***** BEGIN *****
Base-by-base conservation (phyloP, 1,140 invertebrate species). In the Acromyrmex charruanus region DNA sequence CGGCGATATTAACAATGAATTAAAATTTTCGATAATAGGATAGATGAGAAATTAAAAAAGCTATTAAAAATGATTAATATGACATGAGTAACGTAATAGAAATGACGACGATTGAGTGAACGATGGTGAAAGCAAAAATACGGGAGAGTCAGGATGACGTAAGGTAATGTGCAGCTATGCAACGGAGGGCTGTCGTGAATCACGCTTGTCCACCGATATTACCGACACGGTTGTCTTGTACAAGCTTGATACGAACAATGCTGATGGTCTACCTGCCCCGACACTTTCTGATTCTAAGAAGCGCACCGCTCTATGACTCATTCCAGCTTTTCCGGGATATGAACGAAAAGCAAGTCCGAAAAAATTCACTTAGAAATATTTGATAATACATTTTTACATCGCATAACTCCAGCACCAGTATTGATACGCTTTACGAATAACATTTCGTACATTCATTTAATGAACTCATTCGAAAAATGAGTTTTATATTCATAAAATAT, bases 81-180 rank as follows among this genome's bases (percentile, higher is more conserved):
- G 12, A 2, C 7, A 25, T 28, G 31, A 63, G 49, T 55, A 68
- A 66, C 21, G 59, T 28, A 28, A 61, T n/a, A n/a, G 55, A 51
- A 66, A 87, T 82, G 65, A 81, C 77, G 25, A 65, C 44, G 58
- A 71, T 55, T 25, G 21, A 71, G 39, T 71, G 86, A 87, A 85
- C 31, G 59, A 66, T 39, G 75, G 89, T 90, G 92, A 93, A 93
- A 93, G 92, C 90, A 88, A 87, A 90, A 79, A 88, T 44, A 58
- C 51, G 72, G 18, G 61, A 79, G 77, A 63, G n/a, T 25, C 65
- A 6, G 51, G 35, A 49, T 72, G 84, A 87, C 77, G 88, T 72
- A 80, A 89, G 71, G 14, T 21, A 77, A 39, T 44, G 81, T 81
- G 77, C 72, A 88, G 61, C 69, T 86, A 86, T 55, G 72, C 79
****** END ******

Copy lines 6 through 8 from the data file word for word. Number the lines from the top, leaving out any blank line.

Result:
- C 31, G 59, A 66, T 39, G 75, G 89, T 90, G 92, A 93, A 93
- A 93, G 92, C 90, A 88, A 87, A 90, A 79, A 88, T 44, A 58
- C 51, G 72, G 18, G 61, A 79, G 77, A 63, G n/a, T 25, C 65